# A way to prove that there is no greedy algorithm that gets the optimal solution?

The question is pretty simple. I need to prove that there is no greedy algorithm that can get the optimal solution for a given problem.

It is not clear to me if there is any condition that the problem must match in order for a certain greedy algorithm to exist to obtain an optimal solution. Or, if there is a sufficient condition that the problem is not solvable by a greedy algorithm.

I'm definitely talking about greedy coloring:

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I need to prove that there is no greedy algorithm that can get the optimal solution for a given problem.

Well it depends on the definition of the property you selected.

Look, for example, at a graph coloring problem and suppose you have an oracle `M`

that gives a partially colored graph, returns true if and only if there is a graph coloring for it.

Now using this oracle, the greedy algorithm could be as follows:

```
for each vertex v:
for each color c:
temporarly color v with c
run M on partially colored graph
if M yields true, make c constant to v, and abort the inner loop
```

The above algorithm colors the graph in a greedy way while using one vertex at a time according to the oracle's answer `M`

. (Choosing the best answer `M`

and assigning it to each vertex and color where many answers are false or true)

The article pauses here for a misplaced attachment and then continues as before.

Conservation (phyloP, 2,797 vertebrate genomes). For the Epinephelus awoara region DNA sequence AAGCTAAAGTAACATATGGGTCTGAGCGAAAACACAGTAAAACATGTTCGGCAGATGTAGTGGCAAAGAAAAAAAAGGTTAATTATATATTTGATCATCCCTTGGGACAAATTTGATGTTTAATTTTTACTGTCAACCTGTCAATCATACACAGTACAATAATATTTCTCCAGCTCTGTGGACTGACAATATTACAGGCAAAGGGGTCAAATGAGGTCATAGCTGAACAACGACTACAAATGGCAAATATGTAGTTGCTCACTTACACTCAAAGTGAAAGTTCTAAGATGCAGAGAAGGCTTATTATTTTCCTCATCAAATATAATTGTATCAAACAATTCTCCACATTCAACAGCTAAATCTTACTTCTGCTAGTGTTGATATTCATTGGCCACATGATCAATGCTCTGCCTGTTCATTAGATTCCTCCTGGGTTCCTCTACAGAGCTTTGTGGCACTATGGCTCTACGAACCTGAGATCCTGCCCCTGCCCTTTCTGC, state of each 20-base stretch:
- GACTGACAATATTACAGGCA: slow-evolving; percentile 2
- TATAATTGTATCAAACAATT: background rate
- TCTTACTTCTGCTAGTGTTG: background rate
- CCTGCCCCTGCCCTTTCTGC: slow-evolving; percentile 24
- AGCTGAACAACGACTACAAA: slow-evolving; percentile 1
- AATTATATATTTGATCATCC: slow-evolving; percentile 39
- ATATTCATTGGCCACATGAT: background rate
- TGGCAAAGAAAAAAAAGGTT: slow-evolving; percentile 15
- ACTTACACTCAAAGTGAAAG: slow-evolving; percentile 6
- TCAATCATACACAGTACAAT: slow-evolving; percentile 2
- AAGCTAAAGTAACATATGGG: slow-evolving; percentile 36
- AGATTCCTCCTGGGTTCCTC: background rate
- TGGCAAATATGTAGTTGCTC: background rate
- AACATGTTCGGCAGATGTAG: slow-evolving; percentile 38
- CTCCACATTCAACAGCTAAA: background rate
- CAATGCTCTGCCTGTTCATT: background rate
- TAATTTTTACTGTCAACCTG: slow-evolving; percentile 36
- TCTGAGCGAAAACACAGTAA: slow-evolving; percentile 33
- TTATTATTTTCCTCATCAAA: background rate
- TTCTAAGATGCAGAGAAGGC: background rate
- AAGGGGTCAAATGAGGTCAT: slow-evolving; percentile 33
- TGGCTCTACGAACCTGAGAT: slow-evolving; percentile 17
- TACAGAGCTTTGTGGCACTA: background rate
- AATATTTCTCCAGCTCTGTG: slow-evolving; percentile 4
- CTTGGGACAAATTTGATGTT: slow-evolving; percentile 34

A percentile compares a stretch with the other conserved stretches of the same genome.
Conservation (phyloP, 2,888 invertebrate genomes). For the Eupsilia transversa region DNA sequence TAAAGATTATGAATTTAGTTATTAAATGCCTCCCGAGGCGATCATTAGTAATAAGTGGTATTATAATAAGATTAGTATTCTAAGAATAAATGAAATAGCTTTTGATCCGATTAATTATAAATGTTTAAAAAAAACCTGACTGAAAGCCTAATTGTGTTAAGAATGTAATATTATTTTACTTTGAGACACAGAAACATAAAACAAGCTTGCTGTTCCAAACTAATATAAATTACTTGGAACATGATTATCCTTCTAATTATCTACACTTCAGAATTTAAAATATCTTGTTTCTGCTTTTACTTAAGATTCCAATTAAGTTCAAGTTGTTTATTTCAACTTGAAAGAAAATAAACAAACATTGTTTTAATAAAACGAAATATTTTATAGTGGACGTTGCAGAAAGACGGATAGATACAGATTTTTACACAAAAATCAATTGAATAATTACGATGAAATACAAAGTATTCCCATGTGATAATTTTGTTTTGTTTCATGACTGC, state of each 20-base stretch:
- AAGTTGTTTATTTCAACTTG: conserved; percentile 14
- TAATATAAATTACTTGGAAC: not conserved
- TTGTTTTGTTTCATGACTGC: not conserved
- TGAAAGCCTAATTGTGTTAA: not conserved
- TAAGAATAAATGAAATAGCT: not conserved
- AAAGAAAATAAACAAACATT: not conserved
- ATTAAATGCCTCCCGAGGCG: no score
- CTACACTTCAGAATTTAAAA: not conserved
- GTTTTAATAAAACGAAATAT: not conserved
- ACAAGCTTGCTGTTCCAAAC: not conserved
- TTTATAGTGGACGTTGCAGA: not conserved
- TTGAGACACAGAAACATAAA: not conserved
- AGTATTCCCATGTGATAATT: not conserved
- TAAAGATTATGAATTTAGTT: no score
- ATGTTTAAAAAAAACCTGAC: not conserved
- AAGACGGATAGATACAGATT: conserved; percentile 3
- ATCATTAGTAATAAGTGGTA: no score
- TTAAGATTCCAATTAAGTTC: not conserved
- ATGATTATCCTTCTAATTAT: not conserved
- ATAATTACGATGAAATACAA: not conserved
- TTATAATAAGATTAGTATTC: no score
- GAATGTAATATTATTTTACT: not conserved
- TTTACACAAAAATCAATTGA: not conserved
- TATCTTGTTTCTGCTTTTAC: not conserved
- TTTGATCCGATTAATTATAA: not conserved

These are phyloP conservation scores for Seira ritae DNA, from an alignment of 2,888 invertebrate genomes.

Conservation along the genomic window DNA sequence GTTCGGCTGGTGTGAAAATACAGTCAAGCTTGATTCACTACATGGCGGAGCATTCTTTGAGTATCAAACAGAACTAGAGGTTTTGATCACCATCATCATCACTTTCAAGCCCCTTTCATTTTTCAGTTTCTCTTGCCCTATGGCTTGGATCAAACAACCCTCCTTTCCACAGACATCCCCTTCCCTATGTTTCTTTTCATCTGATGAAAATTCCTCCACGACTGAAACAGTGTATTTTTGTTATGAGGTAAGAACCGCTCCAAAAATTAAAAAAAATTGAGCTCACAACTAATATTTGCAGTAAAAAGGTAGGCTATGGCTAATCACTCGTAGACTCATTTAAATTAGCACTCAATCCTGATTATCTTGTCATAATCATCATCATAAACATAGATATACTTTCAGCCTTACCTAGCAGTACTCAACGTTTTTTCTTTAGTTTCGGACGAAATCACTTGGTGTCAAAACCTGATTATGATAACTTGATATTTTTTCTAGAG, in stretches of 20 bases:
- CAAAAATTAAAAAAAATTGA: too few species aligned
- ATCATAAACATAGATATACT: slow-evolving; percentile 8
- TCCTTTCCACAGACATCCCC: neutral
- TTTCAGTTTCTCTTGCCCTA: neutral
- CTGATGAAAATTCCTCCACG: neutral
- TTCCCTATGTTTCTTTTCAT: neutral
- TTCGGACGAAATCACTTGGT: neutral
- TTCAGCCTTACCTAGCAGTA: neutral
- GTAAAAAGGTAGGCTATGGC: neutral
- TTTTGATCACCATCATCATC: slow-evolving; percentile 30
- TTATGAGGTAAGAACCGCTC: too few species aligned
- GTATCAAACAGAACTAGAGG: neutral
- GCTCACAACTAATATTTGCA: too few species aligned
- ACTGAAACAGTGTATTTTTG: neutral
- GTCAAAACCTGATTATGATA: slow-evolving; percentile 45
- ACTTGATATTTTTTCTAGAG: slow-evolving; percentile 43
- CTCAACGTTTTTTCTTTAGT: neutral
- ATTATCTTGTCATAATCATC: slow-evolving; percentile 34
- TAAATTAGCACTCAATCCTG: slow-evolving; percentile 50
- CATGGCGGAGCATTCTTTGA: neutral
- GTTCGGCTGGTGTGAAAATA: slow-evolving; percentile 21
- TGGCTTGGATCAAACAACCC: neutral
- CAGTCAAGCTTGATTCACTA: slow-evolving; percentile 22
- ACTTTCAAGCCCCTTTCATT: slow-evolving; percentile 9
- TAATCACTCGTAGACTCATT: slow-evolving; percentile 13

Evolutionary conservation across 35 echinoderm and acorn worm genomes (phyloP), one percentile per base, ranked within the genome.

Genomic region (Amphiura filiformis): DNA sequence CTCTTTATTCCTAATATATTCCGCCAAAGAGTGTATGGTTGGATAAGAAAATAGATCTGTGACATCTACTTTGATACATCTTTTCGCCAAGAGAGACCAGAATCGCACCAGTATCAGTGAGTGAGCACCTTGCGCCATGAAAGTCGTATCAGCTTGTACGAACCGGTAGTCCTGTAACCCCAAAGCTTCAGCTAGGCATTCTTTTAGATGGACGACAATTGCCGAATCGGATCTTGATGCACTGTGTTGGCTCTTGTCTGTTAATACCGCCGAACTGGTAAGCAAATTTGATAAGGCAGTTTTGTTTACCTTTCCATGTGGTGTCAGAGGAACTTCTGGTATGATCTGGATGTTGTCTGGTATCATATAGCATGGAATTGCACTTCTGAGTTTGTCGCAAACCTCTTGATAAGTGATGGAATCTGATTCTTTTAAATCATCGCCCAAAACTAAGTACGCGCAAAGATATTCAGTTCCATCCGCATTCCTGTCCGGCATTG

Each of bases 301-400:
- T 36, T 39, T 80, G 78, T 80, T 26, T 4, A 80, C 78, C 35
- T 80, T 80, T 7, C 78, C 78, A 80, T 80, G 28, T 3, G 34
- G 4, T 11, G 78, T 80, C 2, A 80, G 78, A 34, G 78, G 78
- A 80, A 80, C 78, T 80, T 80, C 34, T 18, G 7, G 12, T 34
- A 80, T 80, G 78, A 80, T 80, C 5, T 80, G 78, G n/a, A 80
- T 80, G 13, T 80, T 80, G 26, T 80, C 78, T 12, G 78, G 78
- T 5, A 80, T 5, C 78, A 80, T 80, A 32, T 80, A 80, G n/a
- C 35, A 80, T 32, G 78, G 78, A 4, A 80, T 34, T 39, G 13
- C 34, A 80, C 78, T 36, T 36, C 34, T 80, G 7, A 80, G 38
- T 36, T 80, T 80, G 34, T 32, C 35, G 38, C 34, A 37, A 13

Do I feel this cheating? Probably because there isn't one `M`

that runs in polynomial time, but if you run the exponential algorithm that creates `M`

, there is definitely a greedy algorithm for it.

However, you can prove that there is no KNOWN algorithm that eagerly chooses in polynomial time (or any other polynomial algorithm for that matter) that gives the optimal answer for coloring the graph, since the coloring of the graph is NP-Complete, t knows any algorithm , which effectively solves the problems of NPCs (and most believe that this does not exist).

However, if at some point we prove P = NP, we can compute efficiently `M`

and we get an efficient greedy algorithm that will resolve the coloring of the graph.

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Greed, on a philosophical level, is a phenomenon where the owner of an attribute thinks in the short term and ignores long term returns. As we can see, this is not a clear concept. How is the algorithm greedy? If we do not know the essence of his greed, then we have no means to prove that it does not receive an optimal solution. Moreover, the concept of obtaining an optimal solution is ambiguous. This may mean that he will never get an optimal solution, or it may mean that there is at least a case where he cannot get an optimal solution. I suggest you document the problem, understand the problem, and then start thinking about how to prove it again.

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